Sunday January 19, 2020
Home Uncategorized Measuring Cor...

Measuring Corruption: Perception vs Actual

0
//
corruption

By Amit Kapoor

Evidence of corruption in a developing country like India can cause massive turmoil. Two cases in point have been the near collapse of UPA-II and the rise of the AAP in Delhi.

And yet, India is not alone when we talk about the endemic problem of corruption. Brazil has seen a lot of turmoil in the recent past with impeachment charges being pressed against the president. Similarly, the Petrobras scandal dented the image of Brazil internationally. All this points to the fact that countries across the world have seen corruption in the past.

Historically, even Kautilya (more than 300 years before Christ), in the treatise Arthshastra, mentions the problem of illegal transactions as well as public fraud. In a reference to it among officials stealing the money, he mentions that it is easier to ascertain the movement of birds in the sky rather than track the activities of corrupt officials. While things have gotten a lot better than the Mauryan times, there remains the endemic problem of corruption. The question is how do we track or measure it?

Reference to corruption is used in the context of use of public office for private goods. However, this is not the only form of corruption one can think about or in which it can exist. It can be with respect to the movement of files quickly through a system, as well as be in the form of benefits in kind and the like. It can be classified in various ways – as public versus private, moral versus monetary and even institutional versus retail. However, a fundamental feature is that it corrodes public wealth and often causes a loss to the society. It is worth mentioning that corruption can also be between two private individuals, though often people conceive it to be a public problem.

Transparency International, which works in the area of transparency and accountability of corporations and public institutions, does exactly that and measures corruption annually. It has just released its Corruption Perception Index 2015.

The index is on a scale of zero to 100 with zero being totally corrupt and 100 being totally clean. India has a score of 38, which shows it is relatively corrupt. However, this year the country is ranked 76 out of 168 economies compared to 85 out of 174 economies in 2014. India is better placed than its BRICS peers with Brazil at 76; Russia at 119; China at 83; and South Africa at 44.

While the index shows scores and ranks across countries, it does not tell much about the level of corruption actually observed. The problem arises as the index assumes that the best way for measuring corruption is measuring its perception. Another point is that is it valid to put a single number on the plethora of experiences businesses have in governance. What about the experiences of common citizens? Proxies in the index like the number of people caught for actual corruption can add value to the index. These can include details about charges of corruption and enforcement of these charges by public officials. Such actual cases can help assess corruption and not just the perception of it.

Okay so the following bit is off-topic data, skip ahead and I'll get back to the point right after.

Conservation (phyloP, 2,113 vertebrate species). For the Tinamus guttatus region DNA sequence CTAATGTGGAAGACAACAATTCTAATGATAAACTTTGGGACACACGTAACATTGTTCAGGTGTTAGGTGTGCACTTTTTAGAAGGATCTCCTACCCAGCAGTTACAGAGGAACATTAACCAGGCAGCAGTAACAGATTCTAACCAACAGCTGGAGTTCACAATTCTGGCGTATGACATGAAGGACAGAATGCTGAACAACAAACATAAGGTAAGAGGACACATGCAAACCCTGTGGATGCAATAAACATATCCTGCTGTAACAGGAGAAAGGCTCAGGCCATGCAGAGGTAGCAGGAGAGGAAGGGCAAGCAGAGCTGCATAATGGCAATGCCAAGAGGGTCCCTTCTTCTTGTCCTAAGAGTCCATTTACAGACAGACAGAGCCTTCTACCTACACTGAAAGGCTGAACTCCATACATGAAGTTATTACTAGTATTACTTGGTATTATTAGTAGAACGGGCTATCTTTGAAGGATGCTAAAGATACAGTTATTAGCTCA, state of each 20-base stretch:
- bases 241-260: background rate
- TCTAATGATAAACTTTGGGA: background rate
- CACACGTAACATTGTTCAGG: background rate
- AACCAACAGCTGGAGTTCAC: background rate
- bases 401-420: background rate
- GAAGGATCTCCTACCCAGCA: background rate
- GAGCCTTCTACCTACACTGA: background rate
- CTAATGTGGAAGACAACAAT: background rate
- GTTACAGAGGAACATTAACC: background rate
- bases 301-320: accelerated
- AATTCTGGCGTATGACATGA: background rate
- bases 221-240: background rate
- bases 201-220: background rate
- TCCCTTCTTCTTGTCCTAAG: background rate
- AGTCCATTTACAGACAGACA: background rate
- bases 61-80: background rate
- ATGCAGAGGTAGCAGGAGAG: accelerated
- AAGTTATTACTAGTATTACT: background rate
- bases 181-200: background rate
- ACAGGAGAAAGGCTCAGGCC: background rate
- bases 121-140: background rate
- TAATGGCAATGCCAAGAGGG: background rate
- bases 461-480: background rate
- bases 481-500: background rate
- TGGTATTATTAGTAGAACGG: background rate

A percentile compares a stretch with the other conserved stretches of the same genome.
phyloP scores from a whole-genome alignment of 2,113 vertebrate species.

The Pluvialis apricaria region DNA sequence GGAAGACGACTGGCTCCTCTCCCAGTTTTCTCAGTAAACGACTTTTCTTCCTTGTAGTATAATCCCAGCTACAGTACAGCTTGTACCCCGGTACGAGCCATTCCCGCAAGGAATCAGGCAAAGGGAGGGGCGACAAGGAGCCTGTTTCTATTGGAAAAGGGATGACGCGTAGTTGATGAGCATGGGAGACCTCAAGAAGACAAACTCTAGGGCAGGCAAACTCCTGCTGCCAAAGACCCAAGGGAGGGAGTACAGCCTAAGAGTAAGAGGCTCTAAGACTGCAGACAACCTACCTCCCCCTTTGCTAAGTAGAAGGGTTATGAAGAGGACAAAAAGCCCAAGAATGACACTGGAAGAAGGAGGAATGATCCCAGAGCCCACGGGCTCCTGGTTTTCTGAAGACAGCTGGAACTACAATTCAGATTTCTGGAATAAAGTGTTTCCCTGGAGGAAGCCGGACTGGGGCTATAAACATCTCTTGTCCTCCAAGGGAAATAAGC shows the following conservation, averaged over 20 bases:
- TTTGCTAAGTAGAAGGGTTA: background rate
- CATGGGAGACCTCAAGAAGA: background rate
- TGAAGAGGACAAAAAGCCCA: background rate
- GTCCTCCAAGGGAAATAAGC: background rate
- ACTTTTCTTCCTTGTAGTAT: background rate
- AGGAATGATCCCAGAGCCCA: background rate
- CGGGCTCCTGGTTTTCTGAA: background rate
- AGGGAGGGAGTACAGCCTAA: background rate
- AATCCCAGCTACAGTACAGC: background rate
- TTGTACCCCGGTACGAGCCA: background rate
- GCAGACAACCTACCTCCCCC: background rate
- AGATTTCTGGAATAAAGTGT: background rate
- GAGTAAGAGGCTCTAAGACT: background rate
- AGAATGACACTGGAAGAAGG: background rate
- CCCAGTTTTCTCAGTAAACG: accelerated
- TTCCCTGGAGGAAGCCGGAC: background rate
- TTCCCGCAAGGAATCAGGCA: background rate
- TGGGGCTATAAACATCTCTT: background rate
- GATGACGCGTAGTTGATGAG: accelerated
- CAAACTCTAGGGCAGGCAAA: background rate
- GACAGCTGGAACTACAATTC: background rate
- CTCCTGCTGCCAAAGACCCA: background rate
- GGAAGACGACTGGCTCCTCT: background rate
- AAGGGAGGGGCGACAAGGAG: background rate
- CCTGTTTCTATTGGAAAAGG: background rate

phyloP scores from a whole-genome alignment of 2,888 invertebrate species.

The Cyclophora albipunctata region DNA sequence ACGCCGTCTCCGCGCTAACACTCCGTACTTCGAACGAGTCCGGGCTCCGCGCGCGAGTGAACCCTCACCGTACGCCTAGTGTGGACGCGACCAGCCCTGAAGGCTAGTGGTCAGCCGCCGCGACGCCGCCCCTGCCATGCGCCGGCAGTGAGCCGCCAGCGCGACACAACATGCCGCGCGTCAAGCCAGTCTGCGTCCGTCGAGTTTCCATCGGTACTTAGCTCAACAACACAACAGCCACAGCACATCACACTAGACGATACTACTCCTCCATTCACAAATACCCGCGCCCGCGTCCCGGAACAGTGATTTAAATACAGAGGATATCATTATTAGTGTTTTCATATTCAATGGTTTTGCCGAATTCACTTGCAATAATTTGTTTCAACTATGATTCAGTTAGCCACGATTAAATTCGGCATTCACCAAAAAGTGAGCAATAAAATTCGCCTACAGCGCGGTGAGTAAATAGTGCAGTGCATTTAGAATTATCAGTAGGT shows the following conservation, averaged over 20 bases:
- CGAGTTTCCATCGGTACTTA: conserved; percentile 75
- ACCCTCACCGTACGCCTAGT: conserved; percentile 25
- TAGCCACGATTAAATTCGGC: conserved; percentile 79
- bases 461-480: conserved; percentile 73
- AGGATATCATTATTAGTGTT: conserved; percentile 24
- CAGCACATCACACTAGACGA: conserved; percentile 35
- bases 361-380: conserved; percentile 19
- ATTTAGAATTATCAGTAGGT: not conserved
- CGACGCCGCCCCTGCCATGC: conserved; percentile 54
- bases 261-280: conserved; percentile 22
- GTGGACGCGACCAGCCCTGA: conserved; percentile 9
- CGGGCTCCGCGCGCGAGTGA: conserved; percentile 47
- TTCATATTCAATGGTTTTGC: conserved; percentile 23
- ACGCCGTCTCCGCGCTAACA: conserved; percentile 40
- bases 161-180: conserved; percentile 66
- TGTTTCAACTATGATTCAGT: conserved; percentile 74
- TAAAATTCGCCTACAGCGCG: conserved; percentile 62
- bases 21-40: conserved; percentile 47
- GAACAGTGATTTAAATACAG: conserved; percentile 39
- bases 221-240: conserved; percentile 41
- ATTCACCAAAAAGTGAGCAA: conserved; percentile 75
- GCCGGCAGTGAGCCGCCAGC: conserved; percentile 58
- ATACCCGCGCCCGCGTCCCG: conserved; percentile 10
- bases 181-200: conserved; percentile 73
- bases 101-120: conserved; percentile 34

Over time, India should improve on the perception rating as well. The new government, to its credit, has not had big scams in the past, but the retail level corruption seems to be where it was. On a methodological note, Transparency International could use actual indicators which tell about corruption charges and enforcement on the ground. (IANS)

(The article is co-authored with Sankalp Sharma, Senior Researcher at the Institute for Competitiveness, India. Amit Kapoor is Chair, Institute for Competitiveness & Editor of Thinkers. The views expressed are personal)

Next Story

Singer Udit Narayan Sings a New Song Entitled “Chanda Song” on Political Funding for Munish Raizada Films

The song aims to reflect the disappointment and anguish of the common man against the system

0
Song
The song goes "Kitna chanda jeb mein aaya", and is about political funding, which is a means for political parties to raise money for election campaign as well as routine activities. IANS

Playback star Udit Narayan is ready with a new song titled the “Chanda Song”, which is also a part of the upcoming web series, “Transparency: Pardarshita”.

The song goes “Kitna chanda jeb mein aaya”, and is about political funding, which is a means for political parties to raise money for election campaign as well as routine activities.

Every political party is public funded, and dependedant on public donations.

The “Chanda Song” is produced by Dr. Munish Raizada. It follows the recent successful release of Kailash Kher’s “Bol re Dilli bol”, also by Munish Raizada Films.

Song
Playback star Udit Narayan is ready with a new song titled the “Chanda Song”, which is also a part of the upcoming web series, “Transparency: Pardarshita”. Twitter

The song aims to reflect the disappointment and anguish of the common man against the system. It seeks to act as a clarion call, and is an appeal to politicians in Delhi to get their political act right.

ALSO READ: Most Advanced Radiation Therapy For Cancer Patients Arrives in India

Munish Raizada is a Chicago-based medical specialist and a co-convener of the NRI cell of Aam Aadmi Party. He has run a campaign titled “Chanda Bandh Satyagraha” against his own party. (IANS)